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The People of the State of New York v. Mark C. Chandler

SUPREME COURT OF THE STATE OF NEW YORK APPELLATE TERM: 9th and 10th JUDICIAL DISTRICTS


May 20, 2011

THE PEOPLE OF THE STATE OF NEW YORK,
RESPONDENT,
v.
MARK C. CHANDLER,
APPELLANT.

Appeal from a judgment of the District Court of Nassau County, First District (Martin J. Massell, J.), rendered on October 6, 2008.

People v Chandler (Mark)

2011 NY Slip Op 50931(U)

Appellate Term, Second Department

Published by New York State Law Reporting Bureau pursuant to Judiciary Law § 431.

This opinion is uncorrected and will not be published in the printed Official Reports.

Decided on May 20, 2011

PRESENT: NICOLAI, P.J., MOLIA and IANNACCI, JJ

The judgment convicted defendant, upon his plea of guilty, of forcible touching.

ORDERED that the judgment of conviction is affirmed.

Defendant pleaded guilty to the charge of forcible touching (Penal Law § 130.52), and the District Court sentenced defendant to 30 days' incarceration and six years' probation with sex offender conditions. The court also imposed, among other things, a $1,000 supplemental sex offender victim fee at sentencing (Penal Law § 60.35 [1] [b]).

Defendant's contention that the imposition of the supplemental sex offender victim fee was illegal is not preserved for appellate review (CPL 470.05 [2]). While a challenge to an illegal sentence falls within the narrow exception to the preservation rule (see People v Samms, 95 NY2d 53 [2000]), the imposition of this fee is not a component of the sentence (see People v Hoti, 12 NY3d 742, 743 [2009]; People v Guerrero, 12 NY3d 45, 48-50 [2009]). Therefore, defendant's claim does not fall under this narrow exception to the preservation rule, and we decline to review it in the interest of justice.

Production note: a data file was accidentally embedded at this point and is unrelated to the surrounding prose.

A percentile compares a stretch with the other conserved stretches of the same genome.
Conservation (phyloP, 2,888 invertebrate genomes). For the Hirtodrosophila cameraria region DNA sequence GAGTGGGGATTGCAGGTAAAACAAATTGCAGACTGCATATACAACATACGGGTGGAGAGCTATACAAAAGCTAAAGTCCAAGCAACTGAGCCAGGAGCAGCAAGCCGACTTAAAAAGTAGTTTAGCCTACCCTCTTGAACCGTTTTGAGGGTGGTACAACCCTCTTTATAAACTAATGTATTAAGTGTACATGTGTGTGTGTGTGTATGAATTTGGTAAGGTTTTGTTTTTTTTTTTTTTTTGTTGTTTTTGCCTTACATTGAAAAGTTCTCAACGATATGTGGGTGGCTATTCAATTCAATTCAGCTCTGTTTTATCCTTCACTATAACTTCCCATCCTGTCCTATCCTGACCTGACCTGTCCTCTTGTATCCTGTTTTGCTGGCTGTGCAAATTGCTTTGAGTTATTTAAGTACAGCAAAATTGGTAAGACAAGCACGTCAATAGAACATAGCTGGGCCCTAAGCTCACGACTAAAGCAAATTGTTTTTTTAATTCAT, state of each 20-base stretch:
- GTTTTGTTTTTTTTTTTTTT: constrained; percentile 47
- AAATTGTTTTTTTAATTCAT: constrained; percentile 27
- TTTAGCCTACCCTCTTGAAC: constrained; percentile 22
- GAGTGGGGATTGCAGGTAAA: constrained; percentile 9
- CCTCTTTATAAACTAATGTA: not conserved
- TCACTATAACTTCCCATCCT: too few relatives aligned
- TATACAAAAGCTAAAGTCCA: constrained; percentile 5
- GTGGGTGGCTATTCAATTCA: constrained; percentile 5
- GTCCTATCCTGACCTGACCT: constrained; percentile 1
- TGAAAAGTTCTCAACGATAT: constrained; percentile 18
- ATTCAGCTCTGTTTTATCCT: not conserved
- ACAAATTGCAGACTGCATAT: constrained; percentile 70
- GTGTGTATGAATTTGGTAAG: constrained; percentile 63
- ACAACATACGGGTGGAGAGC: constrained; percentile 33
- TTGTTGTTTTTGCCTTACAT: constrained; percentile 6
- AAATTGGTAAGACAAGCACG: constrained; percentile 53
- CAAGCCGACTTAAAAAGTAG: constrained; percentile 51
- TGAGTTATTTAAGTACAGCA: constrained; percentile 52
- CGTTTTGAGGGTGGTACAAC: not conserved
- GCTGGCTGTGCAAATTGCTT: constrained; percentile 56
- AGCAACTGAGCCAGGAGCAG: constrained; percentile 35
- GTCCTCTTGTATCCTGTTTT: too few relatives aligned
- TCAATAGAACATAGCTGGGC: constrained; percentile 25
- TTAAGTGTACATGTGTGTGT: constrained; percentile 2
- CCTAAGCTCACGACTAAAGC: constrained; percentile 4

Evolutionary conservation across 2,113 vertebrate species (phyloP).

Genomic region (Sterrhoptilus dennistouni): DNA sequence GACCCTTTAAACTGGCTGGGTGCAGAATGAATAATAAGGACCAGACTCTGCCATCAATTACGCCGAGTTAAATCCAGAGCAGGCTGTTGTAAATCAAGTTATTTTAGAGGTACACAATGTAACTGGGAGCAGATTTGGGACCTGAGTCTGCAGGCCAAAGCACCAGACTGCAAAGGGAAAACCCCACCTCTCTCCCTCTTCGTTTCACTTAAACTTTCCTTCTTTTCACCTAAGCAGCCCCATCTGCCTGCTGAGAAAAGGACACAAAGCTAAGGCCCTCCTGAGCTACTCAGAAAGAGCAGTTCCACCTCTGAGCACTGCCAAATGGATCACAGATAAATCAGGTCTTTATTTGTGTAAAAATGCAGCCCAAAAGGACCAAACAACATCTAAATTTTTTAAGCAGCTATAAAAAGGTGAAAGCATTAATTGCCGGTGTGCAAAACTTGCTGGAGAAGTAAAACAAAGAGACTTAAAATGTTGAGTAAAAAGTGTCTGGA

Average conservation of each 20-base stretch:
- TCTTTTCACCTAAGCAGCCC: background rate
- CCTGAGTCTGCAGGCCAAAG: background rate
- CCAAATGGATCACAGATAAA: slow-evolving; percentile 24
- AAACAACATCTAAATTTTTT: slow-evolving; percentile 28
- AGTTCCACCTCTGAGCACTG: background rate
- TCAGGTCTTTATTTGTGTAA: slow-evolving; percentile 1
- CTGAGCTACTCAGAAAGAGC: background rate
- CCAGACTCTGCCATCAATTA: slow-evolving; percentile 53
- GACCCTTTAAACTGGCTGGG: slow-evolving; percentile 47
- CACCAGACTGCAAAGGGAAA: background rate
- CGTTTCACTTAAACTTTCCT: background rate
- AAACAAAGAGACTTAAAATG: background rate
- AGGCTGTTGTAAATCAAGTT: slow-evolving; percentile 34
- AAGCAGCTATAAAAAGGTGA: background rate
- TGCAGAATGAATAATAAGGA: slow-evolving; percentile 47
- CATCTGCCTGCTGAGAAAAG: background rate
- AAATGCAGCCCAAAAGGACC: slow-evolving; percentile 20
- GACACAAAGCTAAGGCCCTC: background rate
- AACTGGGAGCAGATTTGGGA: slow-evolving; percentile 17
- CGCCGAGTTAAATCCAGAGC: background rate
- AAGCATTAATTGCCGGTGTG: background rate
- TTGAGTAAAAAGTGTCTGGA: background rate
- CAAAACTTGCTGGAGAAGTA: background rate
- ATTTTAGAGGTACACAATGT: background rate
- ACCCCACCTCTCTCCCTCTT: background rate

To the extent that defendant, in effect, is seeking to have the judgment of conviction reversed and his guilty plea vacated on the ground that he was not advised of the imposition of the supplemental sex offender victim fee, this issue is also unpreserved for our review since defendant did not move to vacate the plea (CPL 220.60 [3]; see People v Lopez, 71 NY2d 662 [1988]) or the judgment (CPL 440.10; see Lopez, 71 NY2d at 665). The District Court's failure to pronounce the imposition of the fee prior to entry of the plea did not deprive defendant of the opportunity to knowingly, voluntarily and intelligently choose among alternative courses of action (see Hoti at 743).

Defendant's remaining contention is also not preserved for appellate review (CPL 470.05 [2]), and we decline to review it in the interest of justice.

Accordingly, the judgment of conviction is affirmed.

Nicolai, P.J., Molia and Iannacci, JJ., concur. Decision

Date: May 20, 2011

20110520

© 1992-2011 VersusLaw Inc.



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